There's something scary about letting your identity get too wrapped up in the sport.

There’s something scary about letting your identity get too wrapped up in the sport.

I ran into a friend of mine at the gym yesterday. He’s a seven- or eight-year in a row Ironman triathlete, and he’s officially “doing nothing” this year—“except maybe one 70.3,” he said.  Doing nothing? Except a 70.3? What language are we speaking here?

Guilt. Triathlon guilt, that’s what. The language of guilt that comes with dialing back the triathlon season is one I know all too well. Why do we believe that once we enter the sport of triathlon we sign a blood pact that we can never change? Furthermore, what is with this language of “not doing anything except a 70.3?”

When I started training for triathlon, I could not fathom the joy, glory, and fear that a 70.3 distance triathlon would take. I worked so hard for that first 70.3. I worked so hard for that first Ironman. Then I lost perspective on just how far and how hard all distances of triathlon can be. The longer distances we learn to race though, the more we totally lose perspective of how far triathlons are (even the shorts ones!) to travel by swim, wheels, and feet. This is hard stuff, people! I burned out after a stress fracture took me out during my peak fitness and training and motivation. I just fizzled and melted.

Turns out, I needed to fizzle. I was burned out without even recognizing it. I can see that now. Look, you can be a triathlete—you can take that on as a persona and do well. You can race season after season into old age. Although those individuals who make a lifelong sport of triathlon usually maintain excellent perspective, life, and training zen, and have a good support system. It’s important to remember that a “triathlete” is also a “person” who may also be a spouse, parent, daughter, son, sister, brother, friend, employee.

Let triathlon be a hat you wear—not the body that is under the hat.

Take it from an ex-weightlifter who went into barbell hiding for two decades, you can step away completely and decide to try again—at a later date. We put crazy pressure on ourselves to always be on our “A” game, to race “hard”, and to PR all the time. That leads to incredible disappointment, expectations, and overall sense of “failure.”  No one can be at top performance caliber all the time—even the pros have down seasons and periods where they recover, recuperate, and get their minds straight.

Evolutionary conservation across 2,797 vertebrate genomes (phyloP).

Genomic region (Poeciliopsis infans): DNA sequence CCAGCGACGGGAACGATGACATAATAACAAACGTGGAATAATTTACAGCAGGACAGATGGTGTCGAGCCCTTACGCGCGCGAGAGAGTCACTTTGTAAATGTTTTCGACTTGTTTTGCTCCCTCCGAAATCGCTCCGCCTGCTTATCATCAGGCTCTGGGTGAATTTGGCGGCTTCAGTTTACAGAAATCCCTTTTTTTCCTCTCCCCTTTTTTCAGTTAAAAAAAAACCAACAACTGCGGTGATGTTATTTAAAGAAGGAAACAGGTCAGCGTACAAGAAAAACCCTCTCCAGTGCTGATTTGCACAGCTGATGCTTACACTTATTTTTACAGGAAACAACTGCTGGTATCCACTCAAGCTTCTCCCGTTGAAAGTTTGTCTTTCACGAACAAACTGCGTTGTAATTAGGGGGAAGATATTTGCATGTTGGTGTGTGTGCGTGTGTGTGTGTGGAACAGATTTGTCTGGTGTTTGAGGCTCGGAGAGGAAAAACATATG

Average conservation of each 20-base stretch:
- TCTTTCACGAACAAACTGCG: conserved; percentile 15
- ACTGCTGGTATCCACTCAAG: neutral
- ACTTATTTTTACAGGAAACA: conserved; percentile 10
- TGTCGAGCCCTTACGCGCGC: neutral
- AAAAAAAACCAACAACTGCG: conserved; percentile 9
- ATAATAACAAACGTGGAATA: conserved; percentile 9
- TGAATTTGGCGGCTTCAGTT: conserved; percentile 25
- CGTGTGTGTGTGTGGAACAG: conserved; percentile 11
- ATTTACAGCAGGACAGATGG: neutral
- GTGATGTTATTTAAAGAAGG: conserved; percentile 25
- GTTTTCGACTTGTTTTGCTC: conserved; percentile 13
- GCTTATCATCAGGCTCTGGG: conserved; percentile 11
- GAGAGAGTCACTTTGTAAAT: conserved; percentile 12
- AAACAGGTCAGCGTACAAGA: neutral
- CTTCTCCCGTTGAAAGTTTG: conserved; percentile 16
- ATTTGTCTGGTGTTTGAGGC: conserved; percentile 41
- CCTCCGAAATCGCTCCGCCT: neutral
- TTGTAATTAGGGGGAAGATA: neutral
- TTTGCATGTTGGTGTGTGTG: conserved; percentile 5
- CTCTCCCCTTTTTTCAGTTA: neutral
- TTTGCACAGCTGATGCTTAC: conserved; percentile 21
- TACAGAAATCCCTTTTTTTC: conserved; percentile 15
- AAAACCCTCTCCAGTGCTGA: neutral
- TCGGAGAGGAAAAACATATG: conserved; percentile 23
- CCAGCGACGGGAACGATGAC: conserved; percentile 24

The truth of the matter is that we often don’t want to take breaks or step away for a season. Why? Well, we might be scared to lose the fitness we have worked so hard to build. We will miss our training buddies. And well, we just love to swim and bike and run. So get this—no one says you must step away from swim, bike, and run. But if you find that you are using really weird language, feeling the drain and the pressure of a stressed season and you just want to binge-watch Netflix—who says you can’t take a break from the self-imposed race season pressure? Go volunteer for a race, cheer your friends and enjoy training lightly for a season. Race a shorter distance, and race hard—be home before lunch and then take a nap.

Allow the triathlon guilt to wash away. You can always go back home at a later date. I’m banking on that one.

More “Beginner’s Luck”

Meredith Atwood (@SwimBikeMom) is a recovering attorney, motivational speaker and author of Triathlon for the Every Woman. She is the host of the podcast, The Same 24 Hours, a show which interviews interesting people who make the best of the 24 hours in each day. You can download a free triathlon race day checklist here. Meredith lives in Atlanta with her husband and two children and writes about all things at MeredithAtwood.com. She has two books coming out in 2019.